By Juliana Trujillo
This Tuesday I went on a retreat called the Homeless Plunge. We started at school, then made our way downtown by bus. Once we got there, we walked several blocks to the St. Francis center for the homeless. They gave us a tour of the place, all the while telling us the reasons why someone might become homeless and what they offered as services. The shelter stays open from 6 am to 6 pm, and people can store their things, giving them an address that they can use for licenses, jobs, and mail. They have shower rooms and a "store" where people can pick their own clothes in exchange for chores. They have an office for people who cannot afford to go across town or who feel more comfortable working at the shelter. At this shelter there was a majority of men, because of a women's shelter a couple of blocks down. There are different centers for men and women and children, because some women have suffered in the past because of men, or they are just not comfortable staying with men.
Then we talked with the one therapist who worked there. She deals with new incomers and assesses their need for medication or other therapy. Mental illness is one of the top, if not the top, reason why people become homeless. And even if they don't have it at first, the stress of living only day to day and predispositions to mental illness actually cause mental illness. That really hit me hard, because even if you don't have any mental health problems, the stress of living can bring it on. And if you have to take sleeping medications, but are sleeping on the streets, you won't, because you have to make sure nothing bad happens to you.
We then went to The Voice newspaper headquarters, where we learned that it is written completely by those who have experienced homelessness, and sold by homeless or "vendors." That was pretty cool, because later I saw people selling them on the streets and understood what that stood for.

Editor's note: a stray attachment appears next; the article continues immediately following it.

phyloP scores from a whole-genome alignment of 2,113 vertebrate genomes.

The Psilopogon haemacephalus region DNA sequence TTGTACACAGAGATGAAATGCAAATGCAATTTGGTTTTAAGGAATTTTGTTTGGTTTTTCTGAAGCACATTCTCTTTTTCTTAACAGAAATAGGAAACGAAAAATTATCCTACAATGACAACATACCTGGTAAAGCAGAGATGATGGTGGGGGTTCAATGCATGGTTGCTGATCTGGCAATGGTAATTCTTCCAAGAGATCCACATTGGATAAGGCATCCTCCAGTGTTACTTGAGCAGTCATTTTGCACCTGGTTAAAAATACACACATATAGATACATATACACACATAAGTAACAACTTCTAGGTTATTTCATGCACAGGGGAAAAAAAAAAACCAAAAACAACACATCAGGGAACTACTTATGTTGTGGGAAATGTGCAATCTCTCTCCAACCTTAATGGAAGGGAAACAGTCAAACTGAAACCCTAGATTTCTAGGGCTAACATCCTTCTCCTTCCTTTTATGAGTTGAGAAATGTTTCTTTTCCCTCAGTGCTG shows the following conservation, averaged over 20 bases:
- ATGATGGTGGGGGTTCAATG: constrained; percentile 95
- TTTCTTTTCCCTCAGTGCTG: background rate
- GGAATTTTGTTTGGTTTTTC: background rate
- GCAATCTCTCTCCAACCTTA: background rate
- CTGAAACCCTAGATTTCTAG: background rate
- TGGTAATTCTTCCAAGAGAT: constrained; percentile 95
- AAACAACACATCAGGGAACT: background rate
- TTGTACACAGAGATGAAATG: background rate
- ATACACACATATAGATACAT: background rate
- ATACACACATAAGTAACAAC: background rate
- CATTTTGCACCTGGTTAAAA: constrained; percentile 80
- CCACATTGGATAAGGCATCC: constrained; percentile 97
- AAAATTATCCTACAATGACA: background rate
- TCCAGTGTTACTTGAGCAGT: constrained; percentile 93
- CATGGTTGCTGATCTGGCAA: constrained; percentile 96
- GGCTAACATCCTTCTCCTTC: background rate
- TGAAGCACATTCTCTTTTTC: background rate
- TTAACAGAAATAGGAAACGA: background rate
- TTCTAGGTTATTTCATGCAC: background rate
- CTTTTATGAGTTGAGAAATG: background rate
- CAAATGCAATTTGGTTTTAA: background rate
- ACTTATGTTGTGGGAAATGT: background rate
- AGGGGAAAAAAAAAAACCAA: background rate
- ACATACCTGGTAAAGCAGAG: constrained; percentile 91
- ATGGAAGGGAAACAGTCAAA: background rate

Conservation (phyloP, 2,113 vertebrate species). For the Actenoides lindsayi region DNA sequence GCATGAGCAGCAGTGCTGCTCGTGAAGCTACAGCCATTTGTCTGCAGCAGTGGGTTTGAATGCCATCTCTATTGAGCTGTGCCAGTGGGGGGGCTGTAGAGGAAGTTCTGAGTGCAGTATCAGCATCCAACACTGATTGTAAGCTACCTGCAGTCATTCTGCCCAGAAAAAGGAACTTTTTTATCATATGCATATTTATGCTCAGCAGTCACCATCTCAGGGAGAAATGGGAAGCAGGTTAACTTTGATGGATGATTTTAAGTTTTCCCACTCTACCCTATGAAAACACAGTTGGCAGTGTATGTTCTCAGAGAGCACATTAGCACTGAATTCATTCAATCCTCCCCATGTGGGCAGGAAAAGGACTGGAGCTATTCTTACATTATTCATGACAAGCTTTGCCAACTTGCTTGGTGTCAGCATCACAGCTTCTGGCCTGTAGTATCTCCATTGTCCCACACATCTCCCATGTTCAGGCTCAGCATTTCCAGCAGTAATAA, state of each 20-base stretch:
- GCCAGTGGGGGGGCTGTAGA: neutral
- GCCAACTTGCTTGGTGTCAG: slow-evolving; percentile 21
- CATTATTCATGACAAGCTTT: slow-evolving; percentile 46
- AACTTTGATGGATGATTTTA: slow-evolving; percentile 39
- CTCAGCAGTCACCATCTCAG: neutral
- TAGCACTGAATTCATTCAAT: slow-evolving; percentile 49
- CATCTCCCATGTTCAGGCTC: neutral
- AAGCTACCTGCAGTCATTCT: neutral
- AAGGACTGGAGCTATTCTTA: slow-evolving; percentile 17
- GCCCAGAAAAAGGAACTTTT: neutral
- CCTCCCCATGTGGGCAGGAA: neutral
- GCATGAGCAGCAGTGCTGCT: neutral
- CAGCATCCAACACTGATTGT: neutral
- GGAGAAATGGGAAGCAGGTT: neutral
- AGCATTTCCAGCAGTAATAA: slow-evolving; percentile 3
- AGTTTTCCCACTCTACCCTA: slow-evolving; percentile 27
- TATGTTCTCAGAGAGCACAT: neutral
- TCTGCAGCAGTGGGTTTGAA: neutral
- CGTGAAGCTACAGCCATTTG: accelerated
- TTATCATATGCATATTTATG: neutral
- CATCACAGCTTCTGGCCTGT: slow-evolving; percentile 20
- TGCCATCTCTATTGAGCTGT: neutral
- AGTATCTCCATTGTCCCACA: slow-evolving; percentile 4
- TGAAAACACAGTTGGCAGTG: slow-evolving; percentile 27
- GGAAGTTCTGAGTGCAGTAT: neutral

Then outreach workers from Urban Peak, a homeless teen organization, and Colorado Coalition for the Homeless came and in groups we walked all around downtown, giving socks to people who wanted them. Some we just said hi, gave them the socks and moved on, but some engaged immediately in conversation. We talked to one man who made unique dreamcatchers out of bike chains, delicate bracelet chains, and pretty geodes or liquor bottles. We could tell he was proud of them, and understandably, because one of them had gotten into an art gallery. He was very optimistic about getting a website to start selling them to a wider population, because that was the best way to do it without a permanent address.
I was pretty tired just riding back, but I could only imagine how the homeless felt, walking and standing all the time. And just talking to them made me realize that for some of the most visible population, they are the most invisible. People see them and walk right on by, never stopping to talk unless it's an outreach worker giving them supplies. And why? Is it because if someone has achieved comfortableness, they don't want to disturb it with someone else's uncomfortable situation? Or do they think it's their fault that they are homeless and they're too lazy to get a job or be productive? All of these things we talked about in a reflection once we returned to the school. If there are any other opinions on that I'd love to know them.
Lastly, when we got back to school, we divided into groups of 5, and were given $5. Then we were told to buy dinner AND breakfast for all 5 of us. We argued about how we could get the most food for less. It was very hard, and my dinner was a piece of bread with turkey, and my breakfast bananas and peanut butter. Breakfast you say? Yes. We slept over at the school- outside that is. We had sleeping bags and pillows but not much else. It was to simulate actually being homeless and having to sleep outside. It was rough, but definitely worth it for the experience. I realized just how privileged I am, having BOTH parents who can clothe and feed me, being able to go to school coming from a warm bed, and driving in a car that I can use pretty much whenever. I am extremely grateful for my experience on this retreat, and if anyone else has a similar opportunity, take it. It's worth it.
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